(bsteingard) #8

Hi! I’m impressed you’re taking an AP exam as a freshman. We weren’t even allowed to take AP courses until junior year at my school.

I don’t really remember how I got my special accommodations for AP & SAT exams since my parents negotiated all of that for me, but I’ve had to deal with requesting special accommodations for the GRE and for professional certification exams. I had the same issue - no electronic devices (no glucometer) and no food allowed. For the GRE I was at the test center by myself in a room with glass walls so that a) I wouldn’t disrupt the other test-takers with my snacking and b) the proctor could still keep an eye on me. For the the first certification exam I was allowed to take it at work while a coworker from another department proctored it. But for the 2nd one I had quit my job and needed to take it at the test center. That time my accommodations were flat out refused. They can do that if they deem them “unreasonable.” I checked my blood sugar right before the test so I could have a snack or take insulin as necessary, and then I hoped for the best. In that situation I was allowed to take bathroom breaks, so if necessary I could have left for a snack, but I wouldn’t have been allowed to make up that time afterwards.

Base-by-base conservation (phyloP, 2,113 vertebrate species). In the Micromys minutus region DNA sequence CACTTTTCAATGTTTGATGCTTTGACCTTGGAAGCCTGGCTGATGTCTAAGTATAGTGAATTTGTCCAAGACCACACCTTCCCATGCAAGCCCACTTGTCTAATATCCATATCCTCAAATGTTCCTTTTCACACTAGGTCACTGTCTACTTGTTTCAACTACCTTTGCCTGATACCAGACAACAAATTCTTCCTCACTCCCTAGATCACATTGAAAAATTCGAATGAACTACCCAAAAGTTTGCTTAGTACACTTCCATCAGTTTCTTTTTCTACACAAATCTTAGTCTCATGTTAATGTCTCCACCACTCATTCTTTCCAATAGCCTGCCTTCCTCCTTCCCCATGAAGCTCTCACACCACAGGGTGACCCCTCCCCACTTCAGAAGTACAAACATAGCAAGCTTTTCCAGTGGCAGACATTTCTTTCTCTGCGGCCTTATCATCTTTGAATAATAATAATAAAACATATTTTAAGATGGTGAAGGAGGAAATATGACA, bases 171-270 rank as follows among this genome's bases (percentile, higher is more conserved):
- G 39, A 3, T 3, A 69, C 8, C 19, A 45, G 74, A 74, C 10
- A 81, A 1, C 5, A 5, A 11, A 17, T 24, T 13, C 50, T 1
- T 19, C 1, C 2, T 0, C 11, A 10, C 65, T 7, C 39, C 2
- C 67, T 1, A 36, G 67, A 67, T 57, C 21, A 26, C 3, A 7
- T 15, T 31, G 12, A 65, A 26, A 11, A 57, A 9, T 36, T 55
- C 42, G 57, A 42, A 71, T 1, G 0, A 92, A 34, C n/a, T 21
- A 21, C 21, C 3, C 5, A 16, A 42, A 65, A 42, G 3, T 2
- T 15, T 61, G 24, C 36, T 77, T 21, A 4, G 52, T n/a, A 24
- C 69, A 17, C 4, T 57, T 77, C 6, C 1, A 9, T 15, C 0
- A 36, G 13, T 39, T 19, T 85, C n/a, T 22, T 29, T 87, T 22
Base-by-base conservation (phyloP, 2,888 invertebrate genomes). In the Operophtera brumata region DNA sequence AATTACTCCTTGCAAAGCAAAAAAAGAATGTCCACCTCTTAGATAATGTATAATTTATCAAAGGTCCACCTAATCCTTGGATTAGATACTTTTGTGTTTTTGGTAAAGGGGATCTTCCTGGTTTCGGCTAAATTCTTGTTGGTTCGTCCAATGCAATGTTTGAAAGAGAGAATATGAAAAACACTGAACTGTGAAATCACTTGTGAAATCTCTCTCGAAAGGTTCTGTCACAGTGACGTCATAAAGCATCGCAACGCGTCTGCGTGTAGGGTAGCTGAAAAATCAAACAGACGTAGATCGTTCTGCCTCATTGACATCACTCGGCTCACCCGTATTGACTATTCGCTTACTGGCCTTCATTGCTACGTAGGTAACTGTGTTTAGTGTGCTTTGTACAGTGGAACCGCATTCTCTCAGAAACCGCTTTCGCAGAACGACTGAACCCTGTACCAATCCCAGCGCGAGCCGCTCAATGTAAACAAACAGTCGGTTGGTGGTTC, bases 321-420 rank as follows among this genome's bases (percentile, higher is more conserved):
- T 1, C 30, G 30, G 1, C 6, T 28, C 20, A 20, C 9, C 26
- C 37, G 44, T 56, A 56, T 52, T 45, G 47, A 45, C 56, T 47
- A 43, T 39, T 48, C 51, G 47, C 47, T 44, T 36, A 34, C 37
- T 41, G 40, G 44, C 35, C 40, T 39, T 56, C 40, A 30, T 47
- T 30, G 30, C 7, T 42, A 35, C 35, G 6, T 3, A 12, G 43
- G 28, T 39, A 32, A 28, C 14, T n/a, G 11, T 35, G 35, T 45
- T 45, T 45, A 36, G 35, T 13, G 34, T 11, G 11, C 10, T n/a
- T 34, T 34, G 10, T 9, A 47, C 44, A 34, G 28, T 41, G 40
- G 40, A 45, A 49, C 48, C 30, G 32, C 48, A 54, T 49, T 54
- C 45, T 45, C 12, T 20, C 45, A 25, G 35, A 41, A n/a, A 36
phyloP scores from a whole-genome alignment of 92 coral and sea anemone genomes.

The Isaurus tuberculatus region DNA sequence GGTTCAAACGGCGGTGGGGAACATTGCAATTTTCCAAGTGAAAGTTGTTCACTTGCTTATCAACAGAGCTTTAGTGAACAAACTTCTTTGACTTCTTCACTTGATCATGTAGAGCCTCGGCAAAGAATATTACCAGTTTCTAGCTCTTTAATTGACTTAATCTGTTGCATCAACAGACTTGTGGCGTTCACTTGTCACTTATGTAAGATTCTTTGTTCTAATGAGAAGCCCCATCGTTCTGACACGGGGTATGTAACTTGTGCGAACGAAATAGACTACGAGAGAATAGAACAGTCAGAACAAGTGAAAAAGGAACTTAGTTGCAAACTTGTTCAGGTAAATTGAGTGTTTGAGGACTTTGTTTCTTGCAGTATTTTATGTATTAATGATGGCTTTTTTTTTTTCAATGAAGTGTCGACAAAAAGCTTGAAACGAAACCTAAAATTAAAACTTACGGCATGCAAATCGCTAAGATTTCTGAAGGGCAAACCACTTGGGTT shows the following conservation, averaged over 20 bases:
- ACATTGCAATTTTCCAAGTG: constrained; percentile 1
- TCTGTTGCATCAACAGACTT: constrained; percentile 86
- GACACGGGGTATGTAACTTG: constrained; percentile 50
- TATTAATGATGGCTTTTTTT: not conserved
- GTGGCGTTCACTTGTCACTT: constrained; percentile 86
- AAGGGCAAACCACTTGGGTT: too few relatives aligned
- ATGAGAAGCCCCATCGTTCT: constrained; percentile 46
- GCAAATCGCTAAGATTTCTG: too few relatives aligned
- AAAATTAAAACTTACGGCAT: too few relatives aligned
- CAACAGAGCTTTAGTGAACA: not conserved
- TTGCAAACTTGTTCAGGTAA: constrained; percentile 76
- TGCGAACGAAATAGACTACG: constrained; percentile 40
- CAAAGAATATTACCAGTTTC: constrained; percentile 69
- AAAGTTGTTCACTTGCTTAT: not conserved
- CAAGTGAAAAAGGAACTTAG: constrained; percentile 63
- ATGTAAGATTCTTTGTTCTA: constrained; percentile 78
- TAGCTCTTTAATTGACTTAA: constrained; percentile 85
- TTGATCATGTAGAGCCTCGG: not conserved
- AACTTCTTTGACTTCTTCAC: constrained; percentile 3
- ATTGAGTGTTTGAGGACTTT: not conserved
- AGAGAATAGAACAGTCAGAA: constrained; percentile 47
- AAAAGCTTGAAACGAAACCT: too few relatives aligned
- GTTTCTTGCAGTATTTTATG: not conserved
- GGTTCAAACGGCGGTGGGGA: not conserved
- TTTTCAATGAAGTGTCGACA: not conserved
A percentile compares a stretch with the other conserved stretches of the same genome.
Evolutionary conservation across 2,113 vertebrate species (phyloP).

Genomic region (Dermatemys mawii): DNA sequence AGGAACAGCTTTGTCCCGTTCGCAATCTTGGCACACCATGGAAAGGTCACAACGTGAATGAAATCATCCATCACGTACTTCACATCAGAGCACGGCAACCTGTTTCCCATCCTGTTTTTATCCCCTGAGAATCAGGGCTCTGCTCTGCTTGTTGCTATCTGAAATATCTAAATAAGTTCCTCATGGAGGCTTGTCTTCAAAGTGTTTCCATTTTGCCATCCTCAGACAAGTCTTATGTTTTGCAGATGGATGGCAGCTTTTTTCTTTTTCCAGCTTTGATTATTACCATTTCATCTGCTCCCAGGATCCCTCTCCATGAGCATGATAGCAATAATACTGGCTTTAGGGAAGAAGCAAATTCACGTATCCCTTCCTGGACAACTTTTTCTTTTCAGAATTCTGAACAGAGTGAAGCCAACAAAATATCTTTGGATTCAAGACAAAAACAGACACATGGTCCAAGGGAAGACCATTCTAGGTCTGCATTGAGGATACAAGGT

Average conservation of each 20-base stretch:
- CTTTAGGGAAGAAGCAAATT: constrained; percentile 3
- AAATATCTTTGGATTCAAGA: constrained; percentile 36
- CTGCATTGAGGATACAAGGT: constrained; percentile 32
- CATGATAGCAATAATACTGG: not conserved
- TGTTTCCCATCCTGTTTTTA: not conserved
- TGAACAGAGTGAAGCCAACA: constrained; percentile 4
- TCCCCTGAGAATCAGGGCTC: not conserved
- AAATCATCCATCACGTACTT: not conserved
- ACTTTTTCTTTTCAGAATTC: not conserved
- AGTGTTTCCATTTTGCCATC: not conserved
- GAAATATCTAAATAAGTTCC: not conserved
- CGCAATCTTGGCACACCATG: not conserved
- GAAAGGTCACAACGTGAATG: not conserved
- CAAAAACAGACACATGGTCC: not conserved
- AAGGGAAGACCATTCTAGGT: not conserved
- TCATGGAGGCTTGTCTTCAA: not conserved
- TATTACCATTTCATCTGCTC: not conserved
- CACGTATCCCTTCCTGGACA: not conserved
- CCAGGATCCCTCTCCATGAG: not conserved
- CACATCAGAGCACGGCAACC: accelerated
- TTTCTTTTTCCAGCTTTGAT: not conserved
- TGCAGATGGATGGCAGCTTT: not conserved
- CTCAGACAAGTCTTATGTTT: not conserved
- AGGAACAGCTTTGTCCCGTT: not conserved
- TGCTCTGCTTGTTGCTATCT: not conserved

I think the College Board will be more accommodating. I had mostly good experiences with test-taking accommodations as a highschooler. For my SAT exams my section of the last name alphabet was always proctored by the same teacher and she just sat me at the back of the room so I wouldn’t bother anyone if I needed a snack. And when I was a senior the rules were changed so that I could make up any time I lost treating my diabetes.

It might be too late for this test - the process usually takes several weeks and you need supporting documentation - but definitely look into it for future ones (https://www.collegeboard.org/students-with-disabilities). I don’t think they can legally keep you in the room for 5 hours without breaks, so my advice would be to check your blood sugar at your locker or something during each break and have a snack then if needed. As I recall, my AP exams were scheduled around the regular school day, so taking the exam wasn’t really so different from sitting through classes. If you know who your proctor is going to be, maybe ask if it would be ok to bring in a bag of unwrapped food (you know, so there’s no answers hidden in the wrappers) for them to keep at their desk for emergency use. And find out about the bathroom break schedule and rules regarding unscheduled breaks (if you can’t wait for the break, do you just lose the time you spend in the bathroom or do you forfeit the whole test?). And remember, you are allowed to retake the test (if you can afford the fee) next year. So trust yourself and your ability to manage your blood sugar, try to relax, and just focus on the test. Worrying won’t do you any favors.